31st Sunday of Ordinary Time
Please don't judge me... God’s attitude towards those who sin, continuing the theme from last week.
The Gospel tells a story about a man named Zacchaeus, a rich collector of taxes and likely well fed. Then one day because he climbed a tree to see, the Son of God invited himself over for dinner! These guys, the tax collectors, not Jesus, usually got wealthy by destroying the lives of those upon whom they preyed – bleeding them dry through threats, extortion, and murder. Such is the stereotype, but maybe not true of this guy.
This might remind you of that time, in Revelations when St. John painted us a beautiful image of Jesus: “I stand at the door and knock; if anyone hears my voice and opens the door, I will come into his house and eat with him and he will eat with me”. Rev 3:20
The crowd, as we heard, was not impressed. They were shocked and scandalized, although maybe moved by some sort of jealousy as well: “He has gone to be the guest of one who is a sinner.” Sure, based on 'the norm' they might have been right, since to them it seemed like a sure thing in light of their lived experience; every tax collector is a crook and even worse a Jew stealing from Jews... the most detested person in the town! But 'the norm' isn't necessarily the truth about everyone. Have you ever been judged in this way?
Undaunted, but humble and fully aware of the meaning of the crowds judgement against him, Zacchaeus confidently tells Jesus what he’s really guilty of: “Half of my possessions I give to the poor; and if I find I have taken more than I should, I pay back fourfold.” Jesus, clear enough to be understood by the crowd, pointed out, “Today salvation, wholeness, has come to this house, because Zacchaeus is a son of Abraham.” ‘Son of Abraham’ was a title for a good-living Jew and sometimes applied to Christians in the early Church. “For the Son of Man came to seek out and to save the lost”. As we say today, never judge a book by it’s cover! But, just like those folks in the Gospel, we often superficially judge others.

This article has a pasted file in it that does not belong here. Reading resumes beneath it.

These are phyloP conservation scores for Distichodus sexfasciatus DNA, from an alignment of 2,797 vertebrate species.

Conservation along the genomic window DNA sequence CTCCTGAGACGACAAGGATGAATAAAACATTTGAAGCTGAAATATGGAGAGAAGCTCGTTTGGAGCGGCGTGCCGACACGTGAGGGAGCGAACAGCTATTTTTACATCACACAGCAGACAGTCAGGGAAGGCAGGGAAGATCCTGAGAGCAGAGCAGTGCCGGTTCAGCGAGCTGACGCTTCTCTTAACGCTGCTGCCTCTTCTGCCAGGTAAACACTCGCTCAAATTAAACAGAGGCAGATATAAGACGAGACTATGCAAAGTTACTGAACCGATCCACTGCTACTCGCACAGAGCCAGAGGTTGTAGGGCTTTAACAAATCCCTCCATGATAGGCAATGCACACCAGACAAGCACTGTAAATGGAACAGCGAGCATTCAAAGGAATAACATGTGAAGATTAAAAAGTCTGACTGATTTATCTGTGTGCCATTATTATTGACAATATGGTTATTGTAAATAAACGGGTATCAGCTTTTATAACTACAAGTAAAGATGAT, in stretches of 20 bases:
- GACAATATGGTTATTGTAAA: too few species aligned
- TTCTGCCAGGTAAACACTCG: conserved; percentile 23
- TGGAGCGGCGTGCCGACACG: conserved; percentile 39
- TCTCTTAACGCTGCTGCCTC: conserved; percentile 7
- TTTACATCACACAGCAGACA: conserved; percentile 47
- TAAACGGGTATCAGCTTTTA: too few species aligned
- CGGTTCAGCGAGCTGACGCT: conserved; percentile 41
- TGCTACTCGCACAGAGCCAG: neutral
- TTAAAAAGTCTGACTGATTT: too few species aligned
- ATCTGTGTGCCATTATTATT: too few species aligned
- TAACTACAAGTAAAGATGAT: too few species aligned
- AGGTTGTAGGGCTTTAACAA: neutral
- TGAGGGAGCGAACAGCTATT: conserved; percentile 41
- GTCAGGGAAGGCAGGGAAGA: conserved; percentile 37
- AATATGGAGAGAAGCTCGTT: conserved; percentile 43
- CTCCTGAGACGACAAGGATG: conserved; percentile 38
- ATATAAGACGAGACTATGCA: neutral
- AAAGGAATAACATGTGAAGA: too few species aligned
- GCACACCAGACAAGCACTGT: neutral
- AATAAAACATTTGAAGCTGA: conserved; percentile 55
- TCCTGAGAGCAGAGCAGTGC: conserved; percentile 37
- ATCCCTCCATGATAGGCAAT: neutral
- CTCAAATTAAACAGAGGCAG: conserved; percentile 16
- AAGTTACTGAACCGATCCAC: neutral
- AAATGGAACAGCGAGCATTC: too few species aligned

The words in the first reading, ought to be in our minds and on our lips as frequently, at least, as we are tempted to be more like the crowd and less like Jesus!
“Lord, you love all things that exist,
and detest none of the things that you have made,
for you would not have made anything if you had hated it.
How would anything have endured if you had not willed it?
Or how would anything not called forth by you have been preserved?
You spare all things, for they are yours, O Lord, you who love all that lives.”
And pray for others, along with St. Paul…
“We pray continually that our God will make you worthy of his call
and by his power fulfil all your desires for goodness
and complete all that you have been doing through faith;
because in this way the name of our Lord Jesus Christ
will be glorified in you and you in him,
by the grace of our God and the Lord Jesus Christ.”
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Fr. Blair Gaynes has been in the Diocese since 2008.